seeds, tomatoes, green onions, chopped cilantro, and half of the dressing;
mix well. Place the salad in the center of a serving plate. Drizzle the
remaining dressing around the plate and scatter with cilantro leaves.
in the kitchen
poaching chicken
Poaching chicken—simply placing chicken in a pan of water and cooking
until tender—is an easy technique that gives you two results in one. You
get not only succulent, juicy meat but also delicious flavorful stock. Before
poaching, remove any skin from the chicken so that you won’t have as
much fat to skim from the finished broth. Vary the ingredients you cook
with the chicken to get different-flavored broth. Your options are only
limited by your imagination.
138
not your average chicken recipes
spicy spaghetti with
sautéed fennel & mussels
3 Tbs. extra-virgin olive oil
I’ve had a few students come through my cooking classes
1 small onion, diced
claiming they “hate” the taste of fennel. Every single one says
something different once they’ve tasted this dish. Sautéing the
fennel bulb until it begins to soften and caramelize brings out its
inherent sweetness and mellows its licorice flavor. The mussels then
steam in the aromatic stock, releasing a briny sweetness. Tossed
with cooked semolina spaghetti, the fennel becomes a beautiful note
in a symphony of flavors.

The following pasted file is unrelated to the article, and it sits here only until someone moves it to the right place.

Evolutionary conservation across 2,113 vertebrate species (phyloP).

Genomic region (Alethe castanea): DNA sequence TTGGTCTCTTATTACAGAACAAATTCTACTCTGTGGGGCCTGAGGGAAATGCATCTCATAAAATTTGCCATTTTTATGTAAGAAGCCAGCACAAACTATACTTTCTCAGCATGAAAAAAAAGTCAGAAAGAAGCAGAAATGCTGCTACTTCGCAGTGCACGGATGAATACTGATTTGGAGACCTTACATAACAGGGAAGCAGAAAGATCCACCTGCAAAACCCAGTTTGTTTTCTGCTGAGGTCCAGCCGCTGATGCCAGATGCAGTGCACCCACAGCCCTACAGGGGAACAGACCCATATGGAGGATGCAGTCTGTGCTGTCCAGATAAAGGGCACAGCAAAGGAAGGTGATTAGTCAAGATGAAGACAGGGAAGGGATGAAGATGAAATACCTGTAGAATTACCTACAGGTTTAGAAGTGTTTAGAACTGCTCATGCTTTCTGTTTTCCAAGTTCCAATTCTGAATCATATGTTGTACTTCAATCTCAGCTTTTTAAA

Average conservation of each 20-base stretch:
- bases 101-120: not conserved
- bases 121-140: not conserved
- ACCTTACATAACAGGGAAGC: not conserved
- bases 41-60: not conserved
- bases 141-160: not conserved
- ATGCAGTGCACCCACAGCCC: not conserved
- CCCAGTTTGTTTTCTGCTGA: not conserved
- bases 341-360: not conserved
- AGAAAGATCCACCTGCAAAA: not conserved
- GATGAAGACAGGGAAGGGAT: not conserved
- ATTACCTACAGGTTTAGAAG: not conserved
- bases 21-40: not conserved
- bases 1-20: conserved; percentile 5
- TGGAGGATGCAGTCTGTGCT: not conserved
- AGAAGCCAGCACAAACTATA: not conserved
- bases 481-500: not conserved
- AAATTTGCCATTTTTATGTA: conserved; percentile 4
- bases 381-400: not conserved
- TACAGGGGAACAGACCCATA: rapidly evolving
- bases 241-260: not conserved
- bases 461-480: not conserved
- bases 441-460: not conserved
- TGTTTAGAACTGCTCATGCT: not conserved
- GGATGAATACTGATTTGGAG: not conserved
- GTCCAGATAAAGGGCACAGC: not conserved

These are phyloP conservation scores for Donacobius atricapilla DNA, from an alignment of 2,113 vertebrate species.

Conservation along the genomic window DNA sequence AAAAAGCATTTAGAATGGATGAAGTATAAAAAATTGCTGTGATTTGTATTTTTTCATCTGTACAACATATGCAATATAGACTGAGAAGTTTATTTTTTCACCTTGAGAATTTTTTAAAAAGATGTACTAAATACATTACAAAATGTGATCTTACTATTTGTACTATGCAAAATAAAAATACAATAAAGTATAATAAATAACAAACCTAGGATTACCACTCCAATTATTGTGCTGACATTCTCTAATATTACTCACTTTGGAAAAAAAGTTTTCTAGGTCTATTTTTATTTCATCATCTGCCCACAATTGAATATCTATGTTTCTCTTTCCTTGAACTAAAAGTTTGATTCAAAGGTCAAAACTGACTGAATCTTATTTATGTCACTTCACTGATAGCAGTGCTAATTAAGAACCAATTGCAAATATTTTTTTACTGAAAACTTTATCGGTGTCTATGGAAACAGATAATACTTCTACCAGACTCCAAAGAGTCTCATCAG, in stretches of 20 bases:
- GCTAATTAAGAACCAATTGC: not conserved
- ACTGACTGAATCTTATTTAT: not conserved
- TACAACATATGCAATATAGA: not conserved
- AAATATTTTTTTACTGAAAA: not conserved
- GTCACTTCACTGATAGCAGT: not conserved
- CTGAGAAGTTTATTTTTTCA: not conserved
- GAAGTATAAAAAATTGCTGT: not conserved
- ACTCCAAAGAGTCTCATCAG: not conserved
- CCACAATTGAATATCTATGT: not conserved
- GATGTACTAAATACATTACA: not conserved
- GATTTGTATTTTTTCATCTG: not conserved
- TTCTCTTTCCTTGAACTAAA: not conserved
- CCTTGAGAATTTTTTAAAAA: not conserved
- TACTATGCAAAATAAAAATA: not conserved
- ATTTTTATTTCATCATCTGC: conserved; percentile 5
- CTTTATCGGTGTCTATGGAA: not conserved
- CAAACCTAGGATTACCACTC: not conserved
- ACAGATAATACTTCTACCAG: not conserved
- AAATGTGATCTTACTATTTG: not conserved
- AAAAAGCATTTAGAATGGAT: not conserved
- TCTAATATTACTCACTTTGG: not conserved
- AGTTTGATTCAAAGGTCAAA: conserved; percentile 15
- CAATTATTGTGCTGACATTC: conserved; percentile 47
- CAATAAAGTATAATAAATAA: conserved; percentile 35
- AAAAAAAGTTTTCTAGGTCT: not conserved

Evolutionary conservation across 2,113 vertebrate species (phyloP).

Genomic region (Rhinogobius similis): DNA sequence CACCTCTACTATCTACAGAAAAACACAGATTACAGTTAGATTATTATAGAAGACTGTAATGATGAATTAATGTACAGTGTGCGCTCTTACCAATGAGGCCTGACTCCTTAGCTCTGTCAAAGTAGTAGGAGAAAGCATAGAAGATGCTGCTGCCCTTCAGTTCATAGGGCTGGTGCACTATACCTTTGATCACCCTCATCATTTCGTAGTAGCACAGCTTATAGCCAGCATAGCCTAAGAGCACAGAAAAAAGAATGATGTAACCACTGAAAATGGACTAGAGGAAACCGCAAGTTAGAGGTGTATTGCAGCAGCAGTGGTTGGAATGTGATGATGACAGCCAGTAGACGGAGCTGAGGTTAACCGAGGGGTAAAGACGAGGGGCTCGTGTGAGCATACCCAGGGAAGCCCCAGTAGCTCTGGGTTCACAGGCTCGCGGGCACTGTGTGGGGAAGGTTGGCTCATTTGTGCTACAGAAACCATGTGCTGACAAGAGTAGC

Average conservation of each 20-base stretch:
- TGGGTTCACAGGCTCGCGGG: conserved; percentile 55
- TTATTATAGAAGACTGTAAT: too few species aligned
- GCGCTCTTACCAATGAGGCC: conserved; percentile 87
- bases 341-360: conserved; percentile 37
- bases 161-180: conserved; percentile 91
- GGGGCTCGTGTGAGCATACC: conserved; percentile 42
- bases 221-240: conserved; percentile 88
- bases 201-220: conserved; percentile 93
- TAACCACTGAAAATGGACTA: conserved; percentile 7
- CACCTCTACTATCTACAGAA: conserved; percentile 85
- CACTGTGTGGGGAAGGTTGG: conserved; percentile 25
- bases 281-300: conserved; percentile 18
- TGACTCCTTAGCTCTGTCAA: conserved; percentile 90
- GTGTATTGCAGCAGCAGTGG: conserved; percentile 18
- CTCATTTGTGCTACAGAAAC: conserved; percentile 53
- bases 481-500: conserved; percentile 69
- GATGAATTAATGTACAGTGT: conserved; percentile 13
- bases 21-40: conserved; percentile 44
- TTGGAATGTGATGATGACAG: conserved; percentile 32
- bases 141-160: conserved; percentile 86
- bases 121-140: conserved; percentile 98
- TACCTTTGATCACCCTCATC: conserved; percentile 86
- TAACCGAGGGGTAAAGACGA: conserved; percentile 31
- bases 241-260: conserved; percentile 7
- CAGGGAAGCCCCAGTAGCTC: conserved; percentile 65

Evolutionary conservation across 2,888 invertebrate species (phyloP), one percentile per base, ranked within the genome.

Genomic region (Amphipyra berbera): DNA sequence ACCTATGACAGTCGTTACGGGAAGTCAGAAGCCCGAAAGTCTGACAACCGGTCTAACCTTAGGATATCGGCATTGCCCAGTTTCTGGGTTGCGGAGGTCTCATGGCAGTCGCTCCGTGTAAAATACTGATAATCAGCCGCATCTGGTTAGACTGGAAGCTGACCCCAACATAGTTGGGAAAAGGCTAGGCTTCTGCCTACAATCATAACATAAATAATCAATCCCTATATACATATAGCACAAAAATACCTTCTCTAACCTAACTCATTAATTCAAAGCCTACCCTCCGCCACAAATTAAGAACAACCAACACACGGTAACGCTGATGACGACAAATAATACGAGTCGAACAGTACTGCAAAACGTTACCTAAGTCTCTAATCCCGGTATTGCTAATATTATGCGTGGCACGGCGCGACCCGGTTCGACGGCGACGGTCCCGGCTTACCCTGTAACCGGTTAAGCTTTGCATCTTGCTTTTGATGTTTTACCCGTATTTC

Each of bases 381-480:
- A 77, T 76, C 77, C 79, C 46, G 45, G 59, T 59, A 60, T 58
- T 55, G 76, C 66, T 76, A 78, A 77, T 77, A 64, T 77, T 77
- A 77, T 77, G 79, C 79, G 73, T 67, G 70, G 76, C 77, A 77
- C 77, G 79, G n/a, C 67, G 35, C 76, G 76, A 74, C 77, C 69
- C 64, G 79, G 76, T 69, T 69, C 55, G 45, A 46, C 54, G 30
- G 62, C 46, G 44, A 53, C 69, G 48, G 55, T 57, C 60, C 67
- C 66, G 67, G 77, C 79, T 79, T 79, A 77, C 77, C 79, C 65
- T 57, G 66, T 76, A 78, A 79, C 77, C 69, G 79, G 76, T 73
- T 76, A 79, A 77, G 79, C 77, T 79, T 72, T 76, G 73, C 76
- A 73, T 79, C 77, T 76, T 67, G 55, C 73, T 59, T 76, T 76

1 clove garlic, minced
1⁄2
tsp. fennel seeds,
coarsely ground
2 bulbs fennel
1⁄2
cup dry white wine, such as
Sauvignon Blanc or Pinot Grigio
1⁄2
cup bottled clam juice
Pinch of crushed red pepper flakes
2 pounds mussels, washed well and
beards removed
1 pound 100% semolina spaghetti
serves 6
Serving Suggestions
•Wine pairing: Falanghina or Arneis
•To start, serve an heirloom tomato
salad with caper vinaigrette.
•To finish, drizzle strawberries with
reduced balsamic vinegar.
1. Warm the oil in a large frying pan over medium-high heat. Add the onions
and cook until soft, 10 minutes. Add the garlic and fennel seeds and cook
for 1 minute.
2. Cut the top and bottom off the fennel and reserve the green tops. Chop
2 Tbs. of the tops and reserve. Cut the fennel bulbs into 1⁄2-inch pieces,
add to the pan, and cook until the fennel begins to soften, 5 minutes.
Increase the heat to high, add the white wine, clam juice, and red pepper
flakes and simmer until the stock has reduced by half. Add the mussels
and cook until they open. Discard any mussels that do not open.
3. In the meantime bring a large pot of salted water to a boil Add the
spaghetti and cook until al dente, 8 to 10 minutes, or according to the
package directions. Drain the pasta and toss together with the fennel
mixture. Place in a large, warm serving bowl and serve immediately.
bottled clam juice
I love cooking shellfish, and I always keep 1 or 2 bottles of clam juice on
hand. This clam juice is the perfect substitute for homemade fish stock
or fish fumet, both of which can be labor intensive to make. Thanks to its
sweet shellfish flavor, bottled clam juice can be your go-to stock when fish
or shellfish are involved.
beyond fish sticks
173